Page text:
John: Yeah, I'm just making a point. I'm not really making social commentary, I mean, to a degree, I'm saying, as I said before, that I believe we're an overly sensitive society, that's the extent of my, there's no agenda, there's no politics in the book at all. There's no politics at all, is I just want to shine the mirror up, shine a light on you and hold a mirror up to you and say, This is who we are, right and this is who we become and I think what makes it so funny is that you recognize the behavior, right? Just like the Muppet example, that would have put it in the book if it if I couldn't go back and rewrite it but this is the behavior where we have to take them up. It's from 20 years ago, and we now have to put a warning up on the screen, because I don't want somebody from another country to get offended, because there's a muppet dressed like an Egyptian, I mean, you know, come at this, that's where we are and so So, here we are, here's this book, where I say, let me just show you now everything that we do and it's a lot of fun. I mean, you'll sit down on your lap and then you know, there's no political conversation that goes on after it it's just you laugh, and you put it down and shrug your shoulders and move on to the next thing so a lot of fun I had a great time writing it. And I know people who read it will really enjoy it.

Josh: See, and I think if you're laughing out loud yourself, when you're writing it, you're probably gonna like this or they're just not going to get your humor all together and you're gonna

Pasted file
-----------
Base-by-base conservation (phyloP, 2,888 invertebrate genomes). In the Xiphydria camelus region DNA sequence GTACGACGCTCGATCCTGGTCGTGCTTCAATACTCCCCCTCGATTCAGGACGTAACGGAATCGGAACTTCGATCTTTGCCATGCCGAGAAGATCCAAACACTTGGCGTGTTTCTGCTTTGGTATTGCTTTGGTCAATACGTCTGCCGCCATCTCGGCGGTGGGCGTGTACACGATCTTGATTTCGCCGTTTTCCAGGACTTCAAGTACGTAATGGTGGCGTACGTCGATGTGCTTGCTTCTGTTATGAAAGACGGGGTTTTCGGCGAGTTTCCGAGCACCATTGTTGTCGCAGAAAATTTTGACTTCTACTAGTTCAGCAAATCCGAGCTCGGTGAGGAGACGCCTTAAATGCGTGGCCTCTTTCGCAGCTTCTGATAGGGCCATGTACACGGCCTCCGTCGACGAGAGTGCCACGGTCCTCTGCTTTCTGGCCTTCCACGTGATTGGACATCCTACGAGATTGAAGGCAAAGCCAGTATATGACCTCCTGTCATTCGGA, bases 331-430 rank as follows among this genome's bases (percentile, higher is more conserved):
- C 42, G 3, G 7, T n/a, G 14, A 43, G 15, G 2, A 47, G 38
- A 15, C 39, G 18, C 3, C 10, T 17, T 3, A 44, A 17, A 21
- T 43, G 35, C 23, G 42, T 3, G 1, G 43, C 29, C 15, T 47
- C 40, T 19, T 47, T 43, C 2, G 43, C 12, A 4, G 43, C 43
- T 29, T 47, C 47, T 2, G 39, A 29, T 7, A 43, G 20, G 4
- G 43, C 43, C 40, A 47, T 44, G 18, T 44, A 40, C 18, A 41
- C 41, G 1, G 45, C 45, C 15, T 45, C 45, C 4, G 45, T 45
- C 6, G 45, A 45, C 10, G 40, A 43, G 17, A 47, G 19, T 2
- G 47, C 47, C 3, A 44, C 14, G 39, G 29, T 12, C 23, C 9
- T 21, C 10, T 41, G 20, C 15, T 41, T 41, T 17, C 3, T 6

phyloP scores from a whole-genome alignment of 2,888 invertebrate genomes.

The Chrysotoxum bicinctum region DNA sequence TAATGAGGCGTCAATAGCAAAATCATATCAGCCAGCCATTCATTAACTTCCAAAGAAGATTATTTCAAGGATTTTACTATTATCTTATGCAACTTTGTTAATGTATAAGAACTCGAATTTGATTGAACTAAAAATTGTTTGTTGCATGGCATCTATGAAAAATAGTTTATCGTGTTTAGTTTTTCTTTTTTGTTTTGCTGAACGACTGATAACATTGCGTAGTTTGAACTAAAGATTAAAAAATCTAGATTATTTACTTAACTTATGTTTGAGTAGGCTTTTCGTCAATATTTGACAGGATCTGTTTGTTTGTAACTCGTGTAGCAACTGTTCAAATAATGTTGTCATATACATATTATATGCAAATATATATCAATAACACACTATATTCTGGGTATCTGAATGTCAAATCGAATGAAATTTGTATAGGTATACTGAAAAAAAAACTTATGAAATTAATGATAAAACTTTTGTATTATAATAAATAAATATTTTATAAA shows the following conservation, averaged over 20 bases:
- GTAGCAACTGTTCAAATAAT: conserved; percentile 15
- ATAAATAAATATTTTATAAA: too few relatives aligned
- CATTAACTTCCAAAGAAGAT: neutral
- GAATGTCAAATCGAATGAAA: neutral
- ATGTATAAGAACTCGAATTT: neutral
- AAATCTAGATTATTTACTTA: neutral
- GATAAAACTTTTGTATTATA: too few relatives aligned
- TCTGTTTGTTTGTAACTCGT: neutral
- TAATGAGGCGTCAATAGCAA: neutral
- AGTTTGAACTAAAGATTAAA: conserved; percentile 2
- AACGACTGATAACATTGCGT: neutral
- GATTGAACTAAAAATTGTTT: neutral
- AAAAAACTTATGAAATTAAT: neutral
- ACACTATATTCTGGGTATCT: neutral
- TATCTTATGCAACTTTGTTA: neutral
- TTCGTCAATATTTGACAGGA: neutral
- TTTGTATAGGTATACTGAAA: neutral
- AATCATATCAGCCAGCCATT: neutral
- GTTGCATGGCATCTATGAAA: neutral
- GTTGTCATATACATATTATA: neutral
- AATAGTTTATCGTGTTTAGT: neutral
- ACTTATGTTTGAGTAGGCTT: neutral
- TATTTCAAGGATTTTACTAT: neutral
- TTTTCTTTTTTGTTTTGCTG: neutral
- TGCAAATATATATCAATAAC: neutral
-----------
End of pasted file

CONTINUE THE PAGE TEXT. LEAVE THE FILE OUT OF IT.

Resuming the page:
John: It's been well reviewed so far but I do know that humor is there certain sensibilities and some people may not get it, and the people that do will find it outrageous, I mean, I kind of liken my writing to like Dave Berry, just absurd, I mean, there's some silly situations and there, there's a little bit of juvenile humor, and Eric kind of dips into that a little bit here and there. It's just, it's what makes me laugh and I stopped worrying about that, I love my audience to love it. But I'm trying to write what what I enjoy because if I can't enjoy it, make myself laugh. My audience is never going to respond to it so that's kind of one thing I learned growing up and doing everything I've done is that You do what makes you happy and then that should shine through one of the reviews I got back on the book said that you could tell the writer is having a great time writing this book and that's like the best compliment I can receive so when you read it, you'll know that, hey, this guy's having a great time, I'm gonna have a great time as well reading it.